|Residents||71,715 (as of 2011)|
|ZIP code section||SY|
|Part of the country||England|
|British Parliament||Shrewsbury & Atcham|
Shrewsbury ( [ ˈʃroʊzbri ] or [ ˈʃruːzbri ] ) is a city in the West Midlands in England , about 60 kilometers west-northwest of Birmingham and 14 kilometers east of the border with Wales . Its medieval core lies in a loop of the River Severn . The town is the historic administrative center of Shropshire and since 2009 the administrative center of the newly formed Shropshire Council . The city has around 71,700 inhabitants (as of 2011).
Today's city is a center for culture and commerce. The retail sector has a large customer base that also includes adjacent Powys in Wales. Several business parks and retail parks are on the outskirts. The city is an important junction of highways to Wales and five railway lines.
The earliest human evidence on the loop of the River Severn dates back more than 10,000 years.
It is possible that the Romans already founded a settlement here, a few kilometers from the town of Viroconium (Wroxeter). But the Anglo-Saxons are considered the actual city founders . Shrewsbury is believed to have originated in the 8th century (an exact date is not known). The earliest documentary mention was in the year 901 . At that time Shrewsbury was part of the Kingdom of Mercia . The city had its own mint and was ruled by a corporation for several centuries .
After the Normans conquered England, Shrewsbury and the county of Shropshire became an important line of defense against the Welsh. Roger de Montgomery , a relative of William the Conqueror , was entrusted with control of the county. It was also his job to keep Wilhelm's back free in the fight against the rebellious north. In 1083 Roger de Montgomery founded the Shrewsbury Benedictine Monastery . In 1094, a few weeks before his death, he entered the order. He was buried in the abbey church, where his grave slab can still be seen today.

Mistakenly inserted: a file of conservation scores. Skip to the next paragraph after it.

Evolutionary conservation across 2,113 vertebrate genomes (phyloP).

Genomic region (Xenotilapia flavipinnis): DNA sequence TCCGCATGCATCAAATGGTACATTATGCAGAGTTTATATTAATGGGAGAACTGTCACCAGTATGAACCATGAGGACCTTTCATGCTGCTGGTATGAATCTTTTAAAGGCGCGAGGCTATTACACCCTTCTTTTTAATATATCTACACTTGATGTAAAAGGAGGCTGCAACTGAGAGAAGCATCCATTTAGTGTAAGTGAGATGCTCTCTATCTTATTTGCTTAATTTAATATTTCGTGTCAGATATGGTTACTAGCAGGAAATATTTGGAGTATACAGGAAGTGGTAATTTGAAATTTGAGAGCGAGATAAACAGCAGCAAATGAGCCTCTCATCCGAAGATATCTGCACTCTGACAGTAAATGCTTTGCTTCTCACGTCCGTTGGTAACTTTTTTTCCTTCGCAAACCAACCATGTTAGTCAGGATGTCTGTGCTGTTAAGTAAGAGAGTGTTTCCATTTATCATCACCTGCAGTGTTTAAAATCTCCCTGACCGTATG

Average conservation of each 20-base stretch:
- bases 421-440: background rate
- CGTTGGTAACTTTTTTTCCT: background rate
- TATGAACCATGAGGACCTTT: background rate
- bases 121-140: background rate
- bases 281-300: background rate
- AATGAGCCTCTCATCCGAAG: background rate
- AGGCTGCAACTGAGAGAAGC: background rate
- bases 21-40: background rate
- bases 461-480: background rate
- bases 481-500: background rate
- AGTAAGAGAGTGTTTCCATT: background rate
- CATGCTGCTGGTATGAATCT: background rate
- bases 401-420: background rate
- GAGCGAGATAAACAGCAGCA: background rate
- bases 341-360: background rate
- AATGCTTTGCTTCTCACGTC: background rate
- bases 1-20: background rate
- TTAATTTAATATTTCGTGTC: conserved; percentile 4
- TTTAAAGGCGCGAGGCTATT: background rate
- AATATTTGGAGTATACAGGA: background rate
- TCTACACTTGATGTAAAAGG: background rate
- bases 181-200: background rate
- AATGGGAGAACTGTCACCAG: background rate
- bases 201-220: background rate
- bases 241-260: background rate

In 1137 the remains of Saint Winefride were transferred from Wales to Shrewsbury, where they remained until the destruction of the abbey by Henry VIII . Significantly involved in the transfer of the bones was Prior Robert Pennant, who later became abbot. He also wrote a book about this event.
During the War of Succession in England , there was a bitter battle for Shrewsbury Castle in 1138. The besiegers under King Stephen triumphed and occupied the castle. Since then Shrewsbury has been "loyal to the king". The current castle was built much later.
A few kilometers north, in what is now the suburb of Battlefield , the Battle of Shrewsbury took place in 1403 . This battle ended the rebellion of Henry Percy of Northumberland against King Henry IV. , And claimed more than 20,000 dead. During the English Civil War , Shrewsbury was a royalist stronghold and only fell to the troops of Parliament when they were let through one of the city gates by a traitor. This gate, the "St Mary's Water Gate", is now also known as the "Traitor's Gate" (Traitor's Gate).
Shrewsbury is off the main trade routes and grew nowhere near as fast as most other English cities during the Industrial Revolution . Few factories were built here. Between 1830 and 1840 the population even decreased, mainly because of the lack of industry and poor transport connections. At the end of the 19th century, the railroad was the city's main employer. Shrewsbury was spared combat operations during World War II . Today the city still has little industry, but the service sector and tourism play an important role. Shrewsbury is the headquarters of the 5th Division of the British Army .
To this day, even long-time residents argue about how to pronounce the Shrewsbury name correctly. You can pronounce the name both Shruesbury (long u) and Shrowsbury (ou).